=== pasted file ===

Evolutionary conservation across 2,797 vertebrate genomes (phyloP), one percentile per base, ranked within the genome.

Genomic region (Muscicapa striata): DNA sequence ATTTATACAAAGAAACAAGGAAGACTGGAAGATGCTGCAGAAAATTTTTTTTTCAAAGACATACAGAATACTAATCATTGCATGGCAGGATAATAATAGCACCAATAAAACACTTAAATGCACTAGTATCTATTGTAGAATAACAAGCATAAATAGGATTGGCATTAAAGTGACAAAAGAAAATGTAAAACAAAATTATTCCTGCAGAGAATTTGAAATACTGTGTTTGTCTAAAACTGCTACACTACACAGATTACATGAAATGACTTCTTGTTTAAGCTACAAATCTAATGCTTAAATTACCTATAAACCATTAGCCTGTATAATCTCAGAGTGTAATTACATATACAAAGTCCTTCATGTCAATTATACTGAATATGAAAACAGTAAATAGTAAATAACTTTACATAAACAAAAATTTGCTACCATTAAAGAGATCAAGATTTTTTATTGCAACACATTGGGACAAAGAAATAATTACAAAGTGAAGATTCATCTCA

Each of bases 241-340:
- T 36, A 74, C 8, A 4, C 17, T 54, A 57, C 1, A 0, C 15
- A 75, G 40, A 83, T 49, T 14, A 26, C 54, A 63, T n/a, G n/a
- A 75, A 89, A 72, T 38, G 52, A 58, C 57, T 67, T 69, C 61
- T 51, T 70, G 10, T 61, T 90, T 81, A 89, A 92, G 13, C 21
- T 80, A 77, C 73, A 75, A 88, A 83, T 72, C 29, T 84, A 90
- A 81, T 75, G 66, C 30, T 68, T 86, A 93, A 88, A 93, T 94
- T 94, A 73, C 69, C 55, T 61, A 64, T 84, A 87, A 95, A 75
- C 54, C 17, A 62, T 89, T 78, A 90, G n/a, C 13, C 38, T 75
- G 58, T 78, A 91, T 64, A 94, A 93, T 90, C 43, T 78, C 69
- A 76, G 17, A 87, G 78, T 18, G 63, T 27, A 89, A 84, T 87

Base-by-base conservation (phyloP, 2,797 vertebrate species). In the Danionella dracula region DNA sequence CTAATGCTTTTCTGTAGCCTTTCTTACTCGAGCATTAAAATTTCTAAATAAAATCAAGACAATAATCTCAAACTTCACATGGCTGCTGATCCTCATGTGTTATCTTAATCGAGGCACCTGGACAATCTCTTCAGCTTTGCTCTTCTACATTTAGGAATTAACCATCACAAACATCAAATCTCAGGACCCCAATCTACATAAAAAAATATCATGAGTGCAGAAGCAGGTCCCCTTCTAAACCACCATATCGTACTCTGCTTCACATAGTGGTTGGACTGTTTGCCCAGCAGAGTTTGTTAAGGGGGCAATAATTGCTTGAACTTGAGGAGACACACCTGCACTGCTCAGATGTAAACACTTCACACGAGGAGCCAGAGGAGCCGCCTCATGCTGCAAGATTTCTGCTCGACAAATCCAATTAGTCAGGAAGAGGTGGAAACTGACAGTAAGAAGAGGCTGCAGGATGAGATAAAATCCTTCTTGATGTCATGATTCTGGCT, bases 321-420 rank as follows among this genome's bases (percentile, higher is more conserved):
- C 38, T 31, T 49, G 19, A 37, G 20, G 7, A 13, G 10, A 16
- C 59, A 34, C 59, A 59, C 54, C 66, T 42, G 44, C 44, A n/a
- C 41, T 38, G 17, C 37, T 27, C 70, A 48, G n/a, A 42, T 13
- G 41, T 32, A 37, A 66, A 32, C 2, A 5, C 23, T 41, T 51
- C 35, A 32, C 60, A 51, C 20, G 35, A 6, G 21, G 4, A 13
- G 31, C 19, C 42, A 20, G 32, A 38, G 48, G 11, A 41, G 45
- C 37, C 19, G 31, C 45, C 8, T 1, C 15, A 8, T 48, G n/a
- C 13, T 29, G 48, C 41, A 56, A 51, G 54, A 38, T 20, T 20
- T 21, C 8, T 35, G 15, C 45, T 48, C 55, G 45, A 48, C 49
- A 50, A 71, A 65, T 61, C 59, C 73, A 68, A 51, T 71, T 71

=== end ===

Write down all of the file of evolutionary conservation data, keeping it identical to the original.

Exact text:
Evolutionary conservation across 2,797 vertebrate genomes (phyloP), one percentile per base, ranked within the genome.

Genomic region (Muscicapa striata): DNA sequence ATTTATACAAAGAAACAAGGAAGACTGGAAGATGCTGCAGAAAATTTTTTTTTCAAAGACATACAGAATACTAATCATTGCATGGCAGGATAATAATAGCACCAATAAAACACTTAAATGCACTAGTATCTATTGTAGAATAACAAGCATAAATAGGATTGGCATTAAAGTGACAAAAGAAAATGTAAAACAAAATTATTCCTGCAGAGAATTTGAAATACTGTGTTTGTCTAAAACTGCTACACTACACAGATTACATGAAATGACTTCTTGTTTAAGCTACAAATCTAATGCTTAAATTACCTATAAACCATTAGCCTGTATAATCTCAGAGTGTAATTACATATACAAAGTCCTTCATGTCAATTATACTGAATATGAAAACAGTAAATAGTAAATAACTTTACATAAACAAAAATTTGCTACCATTAAAGAGATCAAGATTTTTTATTGCAACACATTGGGACAAAGAAATAATTACAAAGTGAAGATTCATCTCA

Each of bases 241-340:
- T 36, A 74, C 8, A 4, C 17, T 54, A 57, C 1, A 0, C 15
- A 75, G 40, A 83, T 49, T 14, A 26, C 54, A 63, T n/a, G n/a
- A 75, A 89, A 72, T 38, G 52, A 58, C 57, T 67, T 69, C 61
- T 51, T 70, G 10, T 61, T 90, T 81, A 89, A 92, G 13, C 21
- T 80, A 77, C 73, A 75, A 88, A 83, T 72, C 29, T 84, A 90
- A 81, T 75, G 66, C 30, T 68, T 86, A 93, A 88, A 93, T 94
- T 94, A 73, C 69, C 55, T 61, A 64, T 84, A 87, A 95, A 75
- C 54, C 17, A 62, T 89, T 78, A 90, G n/a, C 13, C 38, T 75
- G 58, T 78, A 91, T 64, A 94, A 93, T 90, C 43, T 78, C 69
- A 76, G 17, A 87, G 78, T 18, G 63, T 27, A 89, A 84, T 87

Base-by-base conservation (phyloP, 2,797 vertebrate species). In the Danionella dracula region DNA sequence CTAATGCTTTTCTGTAGCCTTTCTTACTCGAGCATTAAAATTTCTAAATAAAATCAAGACAATAATCTCAAACTTCACATGGCTGCTGATCCTCATGTGTTATCTTAATCGAGGCACCTGGACAATCTCTTCAGCTTTGCTCTTCTACATTTAGGAATTAACCATCACAAACATCAAATCTCAGGACCCCAATCTACATAAAAAAATATCATGAGTGCAGAAGCAGGTCCCCTTCTAAACCACCATATCGTACTCTGCTTCACATAGTGGTTGGACTGTTTGCCCAGCAGAGTTTGTTAAGGGGGCAATAATTGCTTGAACTTGAGGAGACACACCTGCACTGCTCAGATGTAAACACTTCACACGAGGAGCCAGAGGAGCCGCCTCATGCTGCAAGATTTCTGCTCGACAAATCCAATTAGTCAGGAAGAGGTGGAAACTGACAGTAAGAAGAGGCTGCAGGATGAGATAAAATCCTTCTTGATGTCATGATTCTGGCT, bases 321-420 rank as follows among this genome's bases (percentile, higher is more conserved):
- C 38, T 31, T 49, G 19, A 37, G 20, G 7, A 13, G 10, A 16
- C 59, A 34, C 59, A 59, C 54, C 66, T 42, G 44, C 44, A n/a
- C 41, T 38, G 17, C 37, T 27, C 70, A 48, G n/a, A 42, T 13
- G 41, T 32, A 37, A 66, A 32, C 2, A 5, C 23, T 41, T 51
- C 35, A 32, C 60, A 51, C 20, G 35, A 6, G 21, G 4, A 13
- G 31, C 19, C 42, A 20, G 32, A 38, G 48, G 11, A 41, G 45
- C 37, C 19, G 31, C 45, C 8, T 1, C 15, A 8, T 48, G n/a
- C 13, T 29, G 48, C 41, A 56, A 51, G 54, A 38, T 20, T 20
- T 21, C 8, T 35, G 15, C 45, T 48, C 55, G 45, A 48, C 49
- A 50, A 71, A 65, T 61, C 59, C 73, A 68, A 51, T 71, T 71